Many writers and writing teachers have posed the question: “Can writing be taught?” Most of us have seen at least part of the debate in which some say it’s useless to try to teach writing to those who aren’t born with a talent for it. Those people are then typically criticized for insulting students who are trying so hard to learn. Good writing, the critics point out, often takes years of study and practice, but can be learned.
To me, though, the debate is based on the wrong question.
Sure, just about anyone can learn structure, characterization, story arc and all the tangibles that go with good writing. Anyone can improve vocabulary and grammar. But does that make a person a writer?
Maybe the real question is, “Is a person disinterested enough to be a writer?”
Disinterested is not uninterested. In fact the disinterested person is curious about most things. Disinterestedness is that place where one notices everything while remaining apart from it. It is Flaubert’s flaneur, the wanderer who travels through life observing and learning. It is what makes a good writer: someone who can appreciate all sides of a story and its characters, someone who understands a story’s villains as well as its heroes, someone who sees even minor characters as people and not stereotypes. Someone without a point to drive home. It is awareness of everything around you, without succumbing to emotion, which leads to accuracy, and honesty.
As the philosopher Immanuel Kant said, in order to aesthetically judge, one must be disinterested in what he is judging. That’s relative, of course, since no person or writer can eliminate all her biases. But an awareness of possible bias helps one negate it, and balance it by becoming more attentive to the target of that bias.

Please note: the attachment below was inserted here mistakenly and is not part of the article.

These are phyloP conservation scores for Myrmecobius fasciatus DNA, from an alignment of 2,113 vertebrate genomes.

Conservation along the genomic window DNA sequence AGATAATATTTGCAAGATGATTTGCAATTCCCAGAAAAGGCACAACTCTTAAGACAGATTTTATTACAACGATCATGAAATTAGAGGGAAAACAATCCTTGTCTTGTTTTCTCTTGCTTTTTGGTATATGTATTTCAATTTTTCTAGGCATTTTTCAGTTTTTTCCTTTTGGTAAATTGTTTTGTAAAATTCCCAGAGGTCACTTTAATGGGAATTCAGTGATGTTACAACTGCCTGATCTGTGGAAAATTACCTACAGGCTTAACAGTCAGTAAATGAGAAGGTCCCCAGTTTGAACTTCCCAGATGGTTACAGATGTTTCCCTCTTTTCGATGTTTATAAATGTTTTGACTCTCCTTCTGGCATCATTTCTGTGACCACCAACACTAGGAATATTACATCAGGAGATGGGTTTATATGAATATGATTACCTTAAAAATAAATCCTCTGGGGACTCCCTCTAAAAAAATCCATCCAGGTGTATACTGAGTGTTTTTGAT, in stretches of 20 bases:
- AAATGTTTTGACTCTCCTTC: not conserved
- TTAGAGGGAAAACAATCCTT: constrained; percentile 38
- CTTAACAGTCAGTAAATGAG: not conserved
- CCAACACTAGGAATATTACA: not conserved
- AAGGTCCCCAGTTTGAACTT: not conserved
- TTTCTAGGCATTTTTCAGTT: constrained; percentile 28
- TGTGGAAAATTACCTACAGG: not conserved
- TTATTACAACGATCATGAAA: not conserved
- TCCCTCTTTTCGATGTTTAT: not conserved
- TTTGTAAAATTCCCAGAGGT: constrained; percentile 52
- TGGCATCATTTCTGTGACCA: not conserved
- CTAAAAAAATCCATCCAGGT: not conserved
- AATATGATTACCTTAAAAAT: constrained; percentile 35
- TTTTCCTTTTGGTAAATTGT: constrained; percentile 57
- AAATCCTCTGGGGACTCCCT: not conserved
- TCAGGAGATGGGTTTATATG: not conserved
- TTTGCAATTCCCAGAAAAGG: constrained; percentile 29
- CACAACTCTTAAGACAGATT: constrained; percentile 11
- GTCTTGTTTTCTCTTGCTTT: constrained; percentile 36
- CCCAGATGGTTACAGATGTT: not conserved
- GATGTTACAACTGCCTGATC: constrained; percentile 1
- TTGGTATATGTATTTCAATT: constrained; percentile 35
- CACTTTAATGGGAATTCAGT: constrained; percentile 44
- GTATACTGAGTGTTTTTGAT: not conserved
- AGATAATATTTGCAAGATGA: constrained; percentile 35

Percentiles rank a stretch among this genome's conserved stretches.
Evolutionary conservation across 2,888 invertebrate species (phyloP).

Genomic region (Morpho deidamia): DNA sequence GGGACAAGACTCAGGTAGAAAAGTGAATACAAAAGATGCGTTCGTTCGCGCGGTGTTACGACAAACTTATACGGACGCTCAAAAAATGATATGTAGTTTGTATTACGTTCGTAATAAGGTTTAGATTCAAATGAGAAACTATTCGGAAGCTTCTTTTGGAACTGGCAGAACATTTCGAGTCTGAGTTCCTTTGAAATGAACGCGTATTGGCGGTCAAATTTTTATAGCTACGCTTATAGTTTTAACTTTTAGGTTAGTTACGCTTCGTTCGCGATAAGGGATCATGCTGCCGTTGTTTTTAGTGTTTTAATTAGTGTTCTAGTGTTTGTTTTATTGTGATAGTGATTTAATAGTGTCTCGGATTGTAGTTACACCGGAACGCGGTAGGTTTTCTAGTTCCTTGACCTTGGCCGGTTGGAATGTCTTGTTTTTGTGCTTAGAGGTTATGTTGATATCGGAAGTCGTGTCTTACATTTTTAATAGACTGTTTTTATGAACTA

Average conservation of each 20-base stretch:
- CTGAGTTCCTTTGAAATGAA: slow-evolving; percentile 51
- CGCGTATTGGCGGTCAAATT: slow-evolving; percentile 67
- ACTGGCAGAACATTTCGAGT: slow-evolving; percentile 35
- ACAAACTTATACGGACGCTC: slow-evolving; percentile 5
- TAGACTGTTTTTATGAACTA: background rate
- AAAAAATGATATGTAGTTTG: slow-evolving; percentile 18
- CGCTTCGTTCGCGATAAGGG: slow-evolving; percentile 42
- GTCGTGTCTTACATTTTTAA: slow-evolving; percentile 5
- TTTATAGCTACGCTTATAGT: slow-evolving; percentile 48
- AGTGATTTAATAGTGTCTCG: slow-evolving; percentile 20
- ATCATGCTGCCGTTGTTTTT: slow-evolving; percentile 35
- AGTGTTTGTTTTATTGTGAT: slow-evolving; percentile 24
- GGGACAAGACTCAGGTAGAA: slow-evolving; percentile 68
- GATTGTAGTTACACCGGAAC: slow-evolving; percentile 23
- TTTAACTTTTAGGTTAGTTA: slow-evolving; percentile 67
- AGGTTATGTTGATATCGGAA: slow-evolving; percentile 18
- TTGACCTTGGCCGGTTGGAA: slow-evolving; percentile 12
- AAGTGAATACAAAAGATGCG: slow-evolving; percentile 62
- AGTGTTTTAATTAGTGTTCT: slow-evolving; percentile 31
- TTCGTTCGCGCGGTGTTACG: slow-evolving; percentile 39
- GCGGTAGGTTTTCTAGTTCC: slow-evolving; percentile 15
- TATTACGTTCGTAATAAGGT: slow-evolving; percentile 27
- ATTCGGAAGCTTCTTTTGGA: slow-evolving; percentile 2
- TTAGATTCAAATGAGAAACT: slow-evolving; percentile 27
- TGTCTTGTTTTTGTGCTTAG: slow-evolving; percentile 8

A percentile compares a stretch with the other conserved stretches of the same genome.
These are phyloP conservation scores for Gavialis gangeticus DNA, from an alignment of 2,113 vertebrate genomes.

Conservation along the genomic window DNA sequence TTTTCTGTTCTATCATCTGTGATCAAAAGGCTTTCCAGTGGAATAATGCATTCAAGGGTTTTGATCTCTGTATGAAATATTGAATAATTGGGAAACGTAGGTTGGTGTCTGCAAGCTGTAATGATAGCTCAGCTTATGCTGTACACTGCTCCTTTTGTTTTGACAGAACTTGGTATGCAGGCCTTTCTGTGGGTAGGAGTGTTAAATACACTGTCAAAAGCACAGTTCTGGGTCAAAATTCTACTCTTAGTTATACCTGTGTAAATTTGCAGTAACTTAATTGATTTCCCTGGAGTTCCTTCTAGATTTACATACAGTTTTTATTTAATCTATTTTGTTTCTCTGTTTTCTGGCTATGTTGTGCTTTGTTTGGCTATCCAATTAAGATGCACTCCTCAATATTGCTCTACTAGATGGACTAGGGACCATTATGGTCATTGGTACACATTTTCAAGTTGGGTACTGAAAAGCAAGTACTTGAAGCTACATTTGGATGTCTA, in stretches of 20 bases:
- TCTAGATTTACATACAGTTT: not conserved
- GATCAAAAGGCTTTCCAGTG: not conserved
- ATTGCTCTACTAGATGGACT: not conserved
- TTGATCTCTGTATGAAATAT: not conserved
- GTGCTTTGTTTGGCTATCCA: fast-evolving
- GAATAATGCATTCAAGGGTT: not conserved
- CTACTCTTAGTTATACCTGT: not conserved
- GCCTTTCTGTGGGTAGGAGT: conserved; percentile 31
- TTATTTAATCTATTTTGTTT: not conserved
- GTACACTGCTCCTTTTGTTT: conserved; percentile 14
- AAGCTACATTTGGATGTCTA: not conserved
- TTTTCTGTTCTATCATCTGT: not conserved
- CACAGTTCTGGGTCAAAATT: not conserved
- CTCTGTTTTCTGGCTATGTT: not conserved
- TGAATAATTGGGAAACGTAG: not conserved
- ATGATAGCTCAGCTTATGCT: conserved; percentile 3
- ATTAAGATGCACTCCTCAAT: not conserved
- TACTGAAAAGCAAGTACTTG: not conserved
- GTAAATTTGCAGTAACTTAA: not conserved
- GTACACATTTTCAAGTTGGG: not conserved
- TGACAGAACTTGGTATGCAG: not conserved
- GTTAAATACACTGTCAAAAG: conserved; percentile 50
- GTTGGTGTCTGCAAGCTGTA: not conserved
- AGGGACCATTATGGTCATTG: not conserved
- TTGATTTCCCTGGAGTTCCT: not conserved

Let me try a slightly different definition: Disinterestedness is that middle ground between abandonment of oneself and complete self-absorption, between losing oneself to a passion and restricting one’s passion to personal satisfaction.
Ah, but wait, you say. My writing teacher said to write my passion. I don’t disagree. As I also wrote a few weeks ago, a writer should embrace his passion, even his hate. To love too easily is to court sentimentality. So it’s how you approach your passion, how you channel it and transfer it to the page, and how you make it sympathetic to the reader that matters. No one wants to read a polemic, because by taking sides an author tells readers what to think. Your passion instead should make you want to explore the theme, write every detail about the subject, and by doing so you will include a more accurate view, which allows readers to draw their own conclusions. Call it literary honesty.
This begs the question, of course: “Can such an outlook on life be taught or must one be born with it?”
In the same sense that writing skills and conventions can be taught, it’s possible that a person can learn to become more watchful, more mindful and balanced. It doesn’t hurt to be an introvert, since introverts are more likely to stay outside the noisier mainstream (good news for introverts at last!) and observe. It also helps explain why journalists often make good creative writers, since they are trained to remain as impartial as possible, seeking out information about all sides of an issue.
But unlike an expanded vocabulary, or the many conventions of writing, this type of learning is less academically based than spiritual in nature. Whether that makes it easier to learn, however, is still subject to debate. I know some people who have learned disinterestedness, and some who will never learn it. That may not provide much of an answer, but at least it asks a better question.
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